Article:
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Schizophrenia

  • BY HOPEQURE
  • 02 Nov 2018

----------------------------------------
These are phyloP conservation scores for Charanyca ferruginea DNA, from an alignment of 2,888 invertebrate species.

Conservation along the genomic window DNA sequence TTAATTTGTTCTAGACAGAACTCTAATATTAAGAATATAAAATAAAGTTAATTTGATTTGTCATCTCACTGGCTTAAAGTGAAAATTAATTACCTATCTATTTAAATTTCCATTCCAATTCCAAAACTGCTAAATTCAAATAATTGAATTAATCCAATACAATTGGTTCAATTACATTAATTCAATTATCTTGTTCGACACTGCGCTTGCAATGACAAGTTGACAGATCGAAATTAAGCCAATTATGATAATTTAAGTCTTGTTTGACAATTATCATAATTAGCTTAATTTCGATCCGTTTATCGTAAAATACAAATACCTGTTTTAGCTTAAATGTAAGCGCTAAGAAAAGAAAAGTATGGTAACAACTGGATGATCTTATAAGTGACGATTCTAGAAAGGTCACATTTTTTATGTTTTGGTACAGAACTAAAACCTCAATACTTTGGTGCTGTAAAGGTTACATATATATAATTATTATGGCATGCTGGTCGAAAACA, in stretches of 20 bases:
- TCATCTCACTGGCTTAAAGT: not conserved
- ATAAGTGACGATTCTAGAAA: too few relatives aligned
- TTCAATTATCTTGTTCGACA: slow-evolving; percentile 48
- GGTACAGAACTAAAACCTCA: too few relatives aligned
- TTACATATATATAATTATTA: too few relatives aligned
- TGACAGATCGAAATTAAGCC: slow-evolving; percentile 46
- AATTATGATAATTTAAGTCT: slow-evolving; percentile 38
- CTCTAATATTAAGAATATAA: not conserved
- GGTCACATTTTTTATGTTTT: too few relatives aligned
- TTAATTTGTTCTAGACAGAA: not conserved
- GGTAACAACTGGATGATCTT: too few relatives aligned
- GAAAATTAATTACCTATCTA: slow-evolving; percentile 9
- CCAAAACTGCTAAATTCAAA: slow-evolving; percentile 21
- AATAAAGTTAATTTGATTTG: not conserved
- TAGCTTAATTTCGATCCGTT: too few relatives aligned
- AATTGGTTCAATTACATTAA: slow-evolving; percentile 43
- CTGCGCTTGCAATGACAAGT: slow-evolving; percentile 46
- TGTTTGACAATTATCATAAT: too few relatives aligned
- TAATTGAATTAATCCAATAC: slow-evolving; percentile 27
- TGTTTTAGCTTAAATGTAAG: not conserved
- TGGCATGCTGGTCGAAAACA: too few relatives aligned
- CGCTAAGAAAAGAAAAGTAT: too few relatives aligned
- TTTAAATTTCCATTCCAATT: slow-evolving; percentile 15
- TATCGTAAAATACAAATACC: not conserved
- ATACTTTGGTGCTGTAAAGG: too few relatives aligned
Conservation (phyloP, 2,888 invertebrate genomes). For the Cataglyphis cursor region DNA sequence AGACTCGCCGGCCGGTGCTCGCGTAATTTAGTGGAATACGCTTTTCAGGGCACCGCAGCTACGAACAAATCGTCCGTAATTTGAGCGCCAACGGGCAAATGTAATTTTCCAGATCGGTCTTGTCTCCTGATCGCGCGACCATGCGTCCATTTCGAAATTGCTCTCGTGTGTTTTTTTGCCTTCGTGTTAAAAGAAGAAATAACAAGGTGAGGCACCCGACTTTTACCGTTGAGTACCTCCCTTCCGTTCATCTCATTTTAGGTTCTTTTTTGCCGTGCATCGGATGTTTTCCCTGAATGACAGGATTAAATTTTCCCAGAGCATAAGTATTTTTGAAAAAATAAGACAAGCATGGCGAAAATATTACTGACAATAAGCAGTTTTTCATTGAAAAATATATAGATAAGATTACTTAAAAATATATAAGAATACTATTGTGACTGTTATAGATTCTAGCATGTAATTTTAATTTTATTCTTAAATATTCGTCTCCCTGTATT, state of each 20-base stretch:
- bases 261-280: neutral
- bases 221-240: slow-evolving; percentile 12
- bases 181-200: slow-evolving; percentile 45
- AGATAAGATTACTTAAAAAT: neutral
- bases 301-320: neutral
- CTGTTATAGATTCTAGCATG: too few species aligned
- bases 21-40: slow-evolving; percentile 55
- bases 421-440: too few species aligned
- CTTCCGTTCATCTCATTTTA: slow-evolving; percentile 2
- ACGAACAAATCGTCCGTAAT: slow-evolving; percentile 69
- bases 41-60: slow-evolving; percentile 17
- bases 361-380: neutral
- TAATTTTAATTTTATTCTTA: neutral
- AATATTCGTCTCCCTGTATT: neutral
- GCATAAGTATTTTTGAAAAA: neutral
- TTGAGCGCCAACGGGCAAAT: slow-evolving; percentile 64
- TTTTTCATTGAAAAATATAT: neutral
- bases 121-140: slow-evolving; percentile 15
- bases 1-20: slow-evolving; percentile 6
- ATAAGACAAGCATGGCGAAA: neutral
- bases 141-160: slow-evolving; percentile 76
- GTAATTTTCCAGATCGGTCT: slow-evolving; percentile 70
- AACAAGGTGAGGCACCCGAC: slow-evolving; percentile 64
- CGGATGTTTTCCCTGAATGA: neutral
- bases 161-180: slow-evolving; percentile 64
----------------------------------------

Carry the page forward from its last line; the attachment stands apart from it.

Schizophrenia is a severe and disabling mental health condition, that affects how an individual think, feels, and behaves. Such individuals experience psychosis, that is, a loss of contact with reality. Their ability to perceive and respond to others becomes so disturbed that they may not be able to complete daily chores at home, fulfill assigned duties at work or maintain interpersonal relationships. The symptoms of schizophrenia can be grouped into three categories. • Positive symptoms – These are pathological additions to a person’s behaviour such as hallucinations (sensory distortions), delusions (false beliefs), and thought disorders (dysfunctional ways of thinking). • Negative symptoms – These are pathological deficits or characteristics lacking in an individual such as poverty of speech, blunted affect (low emotional expression), loss of volition (lack of interest or will in activities), and social withdrawal. • Psychomotor symptoms – These include bizarre movements such as odd gestures and grimaces. Few individuals exhibit catatonia (immobility and marked muscular rigidity), inappropriate affect, poor executive functioning, and have problems with attention and memory. According to the Diagnostic and Statistical Manual of Mental Disorders – Fifth Edition (DSM 5), schizophrenia can be diagnosed if two or more of the positive; negative or psychomotor symptoms are present for at least one month, and the signs of the disorder have been present for at least six months along with disruption in daily functioning in work; relationships; and self-care. In the DSM 5, the categorization of schizophrenia follows a spectrum approach, and is classified under Schizophrenia Spectrum and other Psychotic Disorders. The problems faced by patients can be divided into three phases: prodromal, active and residual. The prodromal phase is marked by visible deterioration in functioning and performance of the individual. The symptoms seen are peculiar behaviours (such as talking to self), outbursts of anger, increased tension, and restlessness. This is followed by the active phase in which a psychotic episode (consisting of either hallucination, delusion or disorganized speech) occurs. The residual phase follows after the active phase and is defined by the symptoms of prodromal phase with the negative symptoms being highly noticeable. The onset of schizophrenia occurs during adolescence or early adulthood. Men and women are equally affected. The course of schizophrenia is varied, as few patients may experience only one episode in their entire lifetime, while few others may have minimal impairment, and rest of them may suffer chronically for the rest of their lives. A complex interplay between genetic and environmental factors is responsible for the onset and development of schizophrenia. Family, twin and adoption studies support the theory that genetic factors play a role in schizophrenia. Biochemical and structural brain abnormalities caused due to poor nutrition, fetal development, birth complications, immune reactions and toxins also play a major role. Environmental causes attributed to schizophrenia are dysfunctional family interactions, stressful life events, substance abuse, and unhealthy coping styles. Although there is no cure for schizophrenia, patients can successfully manage the disorder and lead productive lives with proper treatment. The main aim of treatment is to overcome acute psychotic episodes and prevent future episodes. Hospitalization may become necessary in the active phases of the disorder as the patient may pose a danger to self or others. A multifaceted approach of treatment is generally undertaken. While antipsychotic medications are the primary method of treatment, psychotherapy and specialized training is provided to cope and manage the disorder. Antipsychotic medicines help in relieving though and perceptual disturbances, and delaying relapses, thereby allowing the patient to gain insight, and actively participate in psychotherapy to make changes in behaviour. The most helpful forms of psychotherapy are cognitive-behavioral therapy, and family therapy. Social skills training, psycho-education, art therapy has also proven to be useful in improving the level of patients’ role functioning. References Butcher, J.N., Mineka, S., & Hooley, J.M. (2004). Abnormal Psychology. Fifteenth Edition. New York: Pearson Education, Inc. Morgan, C. T., King, R. A., Weisz, J.R., & Schopler J. (1993). Introduction to Psychology. Seventh edition. New Delhi: McGraw-Hill Education Schizophrenia Retrieved from http://www.rcpsych.ac.uk/healthadvice/problemsdisorders/schizophrenia.aspx Schizophrenia Retrieved from https://www.nimh.nih.gov/health/topics/schizophrenia/index.shtml Schizophrenia

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